I will, however, harp on about the vehicles for a bit. Often in FPS', you find that if it has a vehicles section, it seems overlooked or hurried in the design stages. Gears of War had only one vehicular experience, if memory serves, and it wasn't particularly interesting. More recently, games like Halo 3 have been dedicating significant portions of the game to making a really good set of vehicles, each with their own vices and devices. Well, Frontlines is to Halo as Halo is to Gears - the vehicle input on this is outstanding, especially in multiplayer. Each team has it's own variation (though they are essentially the same) of a humvee, a small APC, a large tank, an Anti-Air tank, a chopper, an attack helicopter, and (my absolute favourite) a jet - but I'm absolutely rubbish with the jet. Honestly, if I ever managed to get off the ground in one it'll be a miracle. I still love it though.
Anyway, slight digression. In games you often find that if they're vehicle-dominated, it just becomes a race of whoever can get to the biggest meanest rig around - absolutely not the case. Like (I imagine) in real warfare, it isn't about who has the most tanks. It's about who puts what little armour you have to the best use, and taking them down is actually easier to do on foot than in another tank. My point being that all the vehicles have their weaknesses, and so they should!! It keeps the game interesting.
Graphics / Physics
This is the section where I have my only real gripe about the game. The graphics are pretty outstanding, but I had to step back to realise it. In this day and age, it takes something pretty amazing to wow us as an audience (unless you're one of those retro lovers - guilty as charged), but even if you're washed with it, they really are quite good. Explosions are particularly satisfying, and it was seeing a really good one that made me think "Woah. These graphics are actually pretty good!!". They just look so real!! I say that, I've never seen a real explosion in my life (except a lemonade bottle, but that's a story for another time), but even still. Very impressive.
The physics. Ah, the physics. This is the games only real let-down, and that's only because every other aspect of the game is set to such a high standard. Although by no means sloppy, there are a couple of little bugs that should have been ironed out. You can occasionally find yourself inside a cliff edge and unable to get out - a real pain in the neck when you don't have any grenades. I think that's what you call "collision" in the gaming world, but I just don't know. It's one of those invisible features of a game that you only notice when it's gone wrong. Sniping can be a little bit of a pain as well. I'm sure that I've had my crosshairs neatly decorating someone's face and I've not killed them when the bullet hits HOWEVER this could be purposeful feature of the game as I have on occasion managed to shoot the helmet off of some soldiers. I'm still not sure.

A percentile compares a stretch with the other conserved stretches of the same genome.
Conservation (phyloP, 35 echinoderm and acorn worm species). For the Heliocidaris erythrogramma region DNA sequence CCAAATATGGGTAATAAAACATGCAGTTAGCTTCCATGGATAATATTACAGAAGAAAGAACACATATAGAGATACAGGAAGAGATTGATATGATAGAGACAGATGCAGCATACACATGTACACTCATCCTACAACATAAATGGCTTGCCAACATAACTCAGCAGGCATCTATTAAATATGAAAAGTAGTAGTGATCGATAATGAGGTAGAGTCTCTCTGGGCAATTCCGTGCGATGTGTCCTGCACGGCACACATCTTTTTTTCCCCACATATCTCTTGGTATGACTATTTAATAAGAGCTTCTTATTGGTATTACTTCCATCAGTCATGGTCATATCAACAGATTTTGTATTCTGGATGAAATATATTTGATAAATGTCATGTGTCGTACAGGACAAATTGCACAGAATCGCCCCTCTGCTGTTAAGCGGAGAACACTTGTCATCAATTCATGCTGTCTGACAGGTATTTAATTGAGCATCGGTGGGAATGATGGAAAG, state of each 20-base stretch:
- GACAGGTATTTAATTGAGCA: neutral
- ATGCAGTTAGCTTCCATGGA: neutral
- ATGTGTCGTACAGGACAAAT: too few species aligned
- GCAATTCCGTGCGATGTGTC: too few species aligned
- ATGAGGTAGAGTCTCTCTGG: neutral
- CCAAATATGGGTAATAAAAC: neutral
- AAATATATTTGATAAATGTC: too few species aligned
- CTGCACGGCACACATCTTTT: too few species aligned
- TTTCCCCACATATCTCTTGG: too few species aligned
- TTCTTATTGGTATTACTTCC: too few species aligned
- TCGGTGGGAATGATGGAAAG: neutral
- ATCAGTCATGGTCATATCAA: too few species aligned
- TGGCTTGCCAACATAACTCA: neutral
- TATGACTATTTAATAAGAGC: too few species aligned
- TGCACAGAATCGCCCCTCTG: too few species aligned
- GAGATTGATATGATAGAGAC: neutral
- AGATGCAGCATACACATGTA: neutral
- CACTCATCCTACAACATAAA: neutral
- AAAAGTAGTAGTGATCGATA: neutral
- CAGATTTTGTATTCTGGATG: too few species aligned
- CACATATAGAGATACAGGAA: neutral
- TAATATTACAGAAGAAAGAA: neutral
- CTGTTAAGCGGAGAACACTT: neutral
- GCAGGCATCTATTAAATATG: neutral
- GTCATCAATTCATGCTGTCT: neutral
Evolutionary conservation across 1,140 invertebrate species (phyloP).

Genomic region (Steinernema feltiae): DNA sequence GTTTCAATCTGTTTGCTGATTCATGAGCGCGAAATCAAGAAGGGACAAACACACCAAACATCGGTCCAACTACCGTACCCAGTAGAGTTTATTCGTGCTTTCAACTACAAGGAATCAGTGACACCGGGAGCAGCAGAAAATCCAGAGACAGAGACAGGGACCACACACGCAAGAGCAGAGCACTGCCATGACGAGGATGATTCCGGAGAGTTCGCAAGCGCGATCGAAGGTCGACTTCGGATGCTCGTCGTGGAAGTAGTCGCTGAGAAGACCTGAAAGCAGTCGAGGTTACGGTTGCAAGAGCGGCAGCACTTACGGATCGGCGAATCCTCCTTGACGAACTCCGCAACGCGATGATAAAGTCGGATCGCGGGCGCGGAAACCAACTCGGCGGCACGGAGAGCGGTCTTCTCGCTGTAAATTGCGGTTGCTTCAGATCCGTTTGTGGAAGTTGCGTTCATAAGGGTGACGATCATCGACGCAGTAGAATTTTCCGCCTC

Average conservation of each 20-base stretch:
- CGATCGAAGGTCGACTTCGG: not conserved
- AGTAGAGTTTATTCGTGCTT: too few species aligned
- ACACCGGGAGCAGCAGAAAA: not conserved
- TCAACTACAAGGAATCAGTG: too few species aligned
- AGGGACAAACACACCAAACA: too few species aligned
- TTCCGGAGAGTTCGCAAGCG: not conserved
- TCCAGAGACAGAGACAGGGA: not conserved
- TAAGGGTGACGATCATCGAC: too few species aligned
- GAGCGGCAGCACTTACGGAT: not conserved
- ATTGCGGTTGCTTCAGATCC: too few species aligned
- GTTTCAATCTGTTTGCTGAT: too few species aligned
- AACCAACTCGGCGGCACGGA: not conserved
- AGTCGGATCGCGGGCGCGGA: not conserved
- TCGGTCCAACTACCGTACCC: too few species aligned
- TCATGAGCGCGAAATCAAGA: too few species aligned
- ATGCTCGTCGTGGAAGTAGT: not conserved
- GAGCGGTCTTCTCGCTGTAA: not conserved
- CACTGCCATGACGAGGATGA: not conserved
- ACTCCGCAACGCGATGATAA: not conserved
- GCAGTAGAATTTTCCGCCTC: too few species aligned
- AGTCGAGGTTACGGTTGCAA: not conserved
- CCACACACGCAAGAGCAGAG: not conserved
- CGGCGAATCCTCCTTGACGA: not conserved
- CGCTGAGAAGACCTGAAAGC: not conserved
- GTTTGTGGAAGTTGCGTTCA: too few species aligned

If you like FPS, buy this game.
If you like combative flight simulators, buy this game.
If you like to play good Live play, buy this game.
If you don't.... come on, it isn't rocket science. Don't buy this game.
It can be bought brand spanking new from amazon.co.uk at 23.46 of the Queens finest pounds - free delivery as it's over £15.
Play.com offer it at £29.99
I bought a pre-owned copy with The Orange Box at 2 for £40 from GameStation. Keep your eyes peeled for Orange Box review, I intend to do it when I'm finished with it.
F.O.W. brings players into the world's next great war. As society succumbs to a worldwide energy crisis, a new global depression takes hold. Amidst this desperate backdrop, two superpower alliances emerge. Join the battle on the frontlines of tomorrow as the Western Coalition or the Red Star Alliance.